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July 10, 1987 - Image 5

Resource type:
Text
Publication:
The Detroit Jewish News, 1987-07-10

Disclaimer: Computer generated plain text may have errors. Read more about this.

UP FRONT

U-M Hillel Foundation
Moves From Facility

JENNIFER TAUB

Jewish News Intern

Springtime in Ann Arbor — the
scene is familiar — scattered books,
overflowing garbage bags and harried
students hauling furniture out into
the hot sun. Moving out at the
University of Michigan is a normal
part of college living. U of M's B'nai
B'rith Hillel Foundation is also mov-
ing out this summer.
As of July 1, Hillel left its 50 year
old 22,000 square foot building at
1429 Hill Street. Hillel's new location
is across campus in 1,000 square feet
of office space on East Liberty.
Unlike a U of M undergraduate,
however, Hillel will not be moving
back this fall to settle-in and
redecorate for the new semester. In
fact, according to a recent decision,
Hillel will never return to that struc-
ture. The original plan to remodel and
expand the existing facility has been
scrapped. The building will be torn
down and replaced at the Hill Street
site.
"It was a patchwork situation;'
said Michelle Passon, Jewish Welfare
Federation's director of leadership
development and field instructor for
U of M. The decision to rebuild was
made in place of what was determin-
ed to be a "band-aid approach."
The opposition to remodeling is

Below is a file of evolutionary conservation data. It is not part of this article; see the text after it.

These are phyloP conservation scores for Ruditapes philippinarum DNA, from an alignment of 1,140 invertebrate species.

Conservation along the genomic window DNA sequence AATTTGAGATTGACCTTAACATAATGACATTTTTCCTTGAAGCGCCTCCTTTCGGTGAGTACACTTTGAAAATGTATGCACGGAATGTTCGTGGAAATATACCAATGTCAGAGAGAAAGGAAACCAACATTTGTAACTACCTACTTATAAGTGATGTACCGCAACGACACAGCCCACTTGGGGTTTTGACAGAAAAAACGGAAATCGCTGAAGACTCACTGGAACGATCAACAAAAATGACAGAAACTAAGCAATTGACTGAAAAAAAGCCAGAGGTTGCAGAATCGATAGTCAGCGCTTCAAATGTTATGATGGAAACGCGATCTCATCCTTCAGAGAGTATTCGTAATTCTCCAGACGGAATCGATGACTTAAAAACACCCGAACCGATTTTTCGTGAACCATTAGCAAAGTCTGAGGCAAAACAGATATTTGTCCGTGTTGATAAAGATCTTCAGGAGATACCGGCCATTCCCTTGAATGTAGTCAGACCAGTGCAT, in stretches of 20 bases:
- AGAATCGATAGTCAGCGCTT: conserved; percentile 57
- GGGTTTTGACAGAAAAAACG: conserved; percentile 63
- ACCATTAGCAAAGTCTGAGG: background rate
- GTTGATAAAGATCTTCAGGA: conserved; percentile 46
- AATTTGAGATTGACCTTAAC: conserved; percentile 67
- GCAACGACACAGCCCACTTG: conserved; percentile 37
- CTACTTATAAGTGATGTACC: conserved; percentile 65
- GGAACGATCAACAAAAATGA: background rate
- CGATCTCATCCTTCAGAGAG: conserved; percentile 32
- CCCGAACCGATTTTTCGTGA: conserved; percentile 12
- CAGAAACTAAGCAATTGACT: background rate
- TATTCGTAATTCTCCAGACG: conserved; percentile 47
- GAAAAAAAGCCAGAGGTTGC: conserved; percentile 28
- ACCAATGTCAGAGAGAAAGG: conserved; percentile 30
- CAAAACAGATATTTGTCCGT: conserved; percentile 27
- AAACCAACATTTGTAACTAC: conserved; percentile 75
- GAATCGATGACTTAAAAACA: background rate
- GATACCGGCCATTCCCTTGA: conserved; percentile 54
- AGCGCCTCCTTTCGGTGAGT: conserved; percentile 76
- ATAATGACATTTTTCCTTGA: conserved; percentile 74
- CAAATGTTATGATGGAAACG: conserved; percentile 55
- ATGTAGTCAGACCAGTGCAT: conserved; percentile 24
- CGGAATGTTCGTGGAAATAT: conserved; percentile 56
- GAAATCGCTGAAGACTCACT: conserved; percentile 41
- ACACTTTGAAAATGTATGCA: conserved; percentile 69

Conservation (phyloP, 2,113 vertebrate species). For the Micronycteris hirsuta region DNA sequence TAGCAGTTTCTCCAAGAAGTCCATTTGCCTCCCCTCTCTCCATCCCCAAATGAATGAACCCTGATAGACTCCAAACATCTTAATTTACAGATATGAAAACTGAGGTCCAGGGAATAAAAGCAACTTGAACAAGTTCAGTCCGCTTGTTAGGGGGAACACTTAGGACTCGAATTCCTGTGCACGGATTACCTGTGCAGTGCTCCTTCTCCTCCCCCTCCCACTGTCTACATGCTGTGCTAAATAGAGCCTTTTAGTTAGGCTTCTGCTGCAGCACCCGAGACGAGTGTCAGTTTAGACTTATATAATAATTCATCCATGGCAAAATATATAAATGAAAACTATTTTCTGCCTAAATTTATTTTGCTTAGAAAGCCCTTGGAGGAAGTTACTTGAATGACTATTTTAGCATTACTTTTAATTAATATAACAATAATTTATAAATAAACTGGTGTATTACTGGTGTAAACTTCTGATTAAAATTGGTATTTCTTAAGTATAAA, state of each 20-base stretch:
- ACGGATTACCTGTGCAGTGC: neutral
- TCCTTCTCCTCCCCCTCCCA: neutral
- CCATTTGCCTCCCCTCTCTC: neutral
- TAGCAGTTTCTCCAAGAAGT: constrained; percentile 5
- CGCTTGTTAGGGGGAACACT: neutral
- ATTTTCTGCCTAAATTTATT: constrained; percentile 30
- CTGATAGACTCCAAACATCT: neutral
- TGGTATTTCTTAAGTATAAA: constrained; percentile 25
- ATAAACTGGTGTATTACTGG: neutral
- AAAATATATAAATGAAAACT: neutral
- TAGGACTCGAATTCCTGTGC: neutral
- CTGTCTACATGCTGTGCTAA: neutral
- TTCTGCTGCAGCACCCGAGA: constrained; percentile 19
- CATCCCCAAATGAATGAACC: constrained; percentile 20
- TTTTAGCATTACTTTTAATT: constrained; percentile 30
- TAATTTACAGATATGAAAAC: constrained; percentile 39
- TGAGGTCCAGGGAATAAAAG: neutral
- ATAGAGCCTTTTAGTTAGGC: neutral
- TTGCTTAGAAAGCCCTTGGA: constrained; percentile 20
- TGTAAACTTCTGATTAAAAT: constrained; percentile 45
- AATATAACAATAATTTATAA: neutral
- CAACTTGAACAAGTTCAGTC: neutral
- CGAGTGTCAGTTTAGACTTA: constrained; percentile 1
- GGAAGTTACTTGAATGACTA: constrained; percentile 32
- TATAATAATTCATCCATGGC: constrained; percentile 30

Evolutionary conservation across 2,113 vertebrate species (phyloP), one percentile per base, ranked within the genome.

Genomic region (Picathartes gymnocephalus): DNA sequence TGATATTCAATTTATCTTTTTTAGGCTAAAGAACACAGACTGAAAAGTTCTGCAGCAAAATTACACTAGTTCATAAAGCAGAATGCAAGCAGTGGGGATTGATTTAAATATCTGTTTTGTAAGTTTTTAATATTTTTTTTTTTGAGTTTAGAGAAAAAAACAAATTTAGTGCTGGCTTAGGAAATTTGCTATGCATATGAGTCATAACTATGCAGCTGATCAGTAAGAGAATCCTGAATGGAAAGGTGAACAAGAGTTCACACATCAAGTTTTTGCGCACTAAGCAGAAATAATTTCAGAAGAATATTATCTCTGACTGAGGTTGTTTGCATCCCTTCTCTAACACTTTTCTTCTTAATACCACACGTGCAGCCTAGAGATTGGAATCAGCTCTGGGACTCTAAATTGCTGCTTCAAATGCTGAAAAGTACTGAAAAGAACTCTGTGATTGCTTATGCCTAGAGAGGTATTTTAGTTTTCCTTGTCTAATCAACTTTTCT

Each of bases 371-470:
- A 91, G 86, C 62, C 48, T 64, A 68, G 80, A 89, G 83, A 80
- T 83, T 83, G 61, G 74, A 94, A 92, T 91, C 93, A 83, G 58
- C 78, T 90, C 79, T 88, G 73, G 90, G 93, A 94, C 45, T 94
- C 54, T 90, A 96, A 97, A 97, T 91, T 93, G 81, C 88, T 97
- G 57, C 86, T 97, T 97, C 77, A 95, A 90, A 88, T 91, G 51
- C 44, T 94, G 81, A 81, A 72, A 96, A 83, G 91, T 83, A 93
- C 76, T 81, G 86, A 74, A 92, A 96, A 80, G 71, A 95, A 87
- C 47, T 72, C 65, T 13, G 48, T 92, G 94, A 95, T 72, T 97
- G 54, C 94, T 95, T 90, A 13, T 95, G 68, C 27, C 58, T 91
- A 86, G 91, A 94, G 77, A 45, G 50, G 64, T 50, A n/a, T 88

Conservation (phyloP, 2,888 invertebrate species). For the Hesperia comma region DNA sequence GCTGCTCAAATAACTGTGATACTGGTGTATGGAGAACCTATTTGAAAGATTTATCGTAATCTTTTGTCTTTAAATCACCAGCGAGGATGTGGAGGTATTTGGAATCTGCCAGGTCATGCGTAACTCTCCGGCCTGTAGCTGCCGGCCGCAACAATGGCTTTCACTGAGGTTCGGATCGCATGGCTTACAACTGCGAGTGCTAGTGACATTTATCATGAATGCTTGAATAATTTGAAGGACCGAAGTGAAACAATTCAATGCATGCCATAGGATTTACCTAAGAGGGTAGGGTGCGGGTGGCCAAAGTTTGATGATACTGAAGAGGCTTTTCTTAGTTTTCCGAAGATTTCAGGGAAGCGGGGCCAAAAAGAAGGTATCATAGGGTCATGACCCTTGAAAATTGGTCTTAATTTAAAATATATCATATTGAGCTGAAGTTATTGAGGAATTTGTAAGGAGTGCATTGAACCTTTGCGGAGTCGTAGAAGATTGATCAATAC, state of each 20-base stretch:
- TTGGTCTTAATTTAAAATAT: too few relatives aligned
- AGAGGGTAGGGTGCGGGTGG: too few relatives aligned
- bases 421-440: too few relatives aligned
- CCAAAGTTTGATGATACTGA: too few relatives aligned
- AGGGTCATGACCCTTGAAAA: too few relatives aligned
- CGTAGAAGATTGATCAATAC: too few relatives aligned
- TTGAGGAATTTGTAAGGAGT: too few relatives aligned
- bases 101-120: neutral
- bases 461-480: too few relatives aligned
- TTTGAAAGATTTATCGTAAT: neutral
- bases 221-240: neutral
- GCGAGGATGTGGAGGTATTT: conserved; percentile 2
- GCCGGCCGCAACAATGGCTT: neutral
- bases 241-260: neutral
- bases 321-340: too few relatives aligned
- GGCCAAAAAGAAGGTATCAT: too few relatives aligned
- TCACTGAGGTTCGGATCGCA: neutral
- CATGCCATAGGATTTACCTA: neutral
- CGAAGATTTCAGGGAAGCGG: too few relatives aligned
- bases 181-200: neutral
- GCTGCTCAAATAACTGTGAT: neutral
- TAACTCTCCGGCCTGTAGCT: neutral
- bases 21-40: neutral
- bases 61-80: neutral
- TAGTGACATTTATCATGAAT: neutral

tied to the structure's history. It was
built both for Beth Israel Synagogue
and Hillel. Hillel director Michael
Brooks said the facility was "design-
ed to keep the two organizations
apart."
"The new (27,000 square foot)
building is being designed with our
needs in mind;' explained Hillel
associate director Joseph Kohane.
"The new building will really be a
lifesaver. We couldn't grow without
it."
"The second largest student

-

organization on campus," is home base
for 30 student groups and serves an
estimated 1,500 people each week
with its film, lecture, religious and
classroom programs, according to
Brooks.
New features have been planned
to better accommodate a larger
number of students. For example, the
present dining hall seats a maximum
of 150 whereas the future facility
should hold several hundred patrons.
A 400-seat performance hall will
replace the antiquated auditorium.
The increased seating capacity will
allow for theatre-in-the-round, film
screenings as well as other functions.
The film co-op will take the risk with
more expensive movies as the larger
audience will enable them to break
even with the screenings, Kohane
said.
With progress comes temporary
inconvenience. Some adjustments
must be made until the planned com-
pletion, for the 1988-1989 academic
year.
Kosher meals will be served in a
designated dorm. The Jewish student
organizations will need to find new
rooms from which to operate. Brooks
anticipated the Michigan Union will
provide space and that classrooms
have already been reserved for some
of the groups.
The larger programs which use
Hill auditorium, Power Center or
Rackham, such as the Hill Street
_Forum and the Great Writers Series
will not be affected. Nobel prize win-
ner Desmond Tutu and writer John
Irving are both expected to speak this
fall.
More than $1.2 million has been
raised toward the $3 million building
fund goal. Hillel Foundation is work-
ing under the "guidance, leadership
and support" of the Jewish Welfare
Federation according to Passon. The
first fundraising meeting will be held
in August.

Miriam Levin Friedman represented the Jewish Historical Society of Michigan in greeting

Michigan's sesquicentennial wagon train near Fowlerville. The wagons made a 150-mile, two-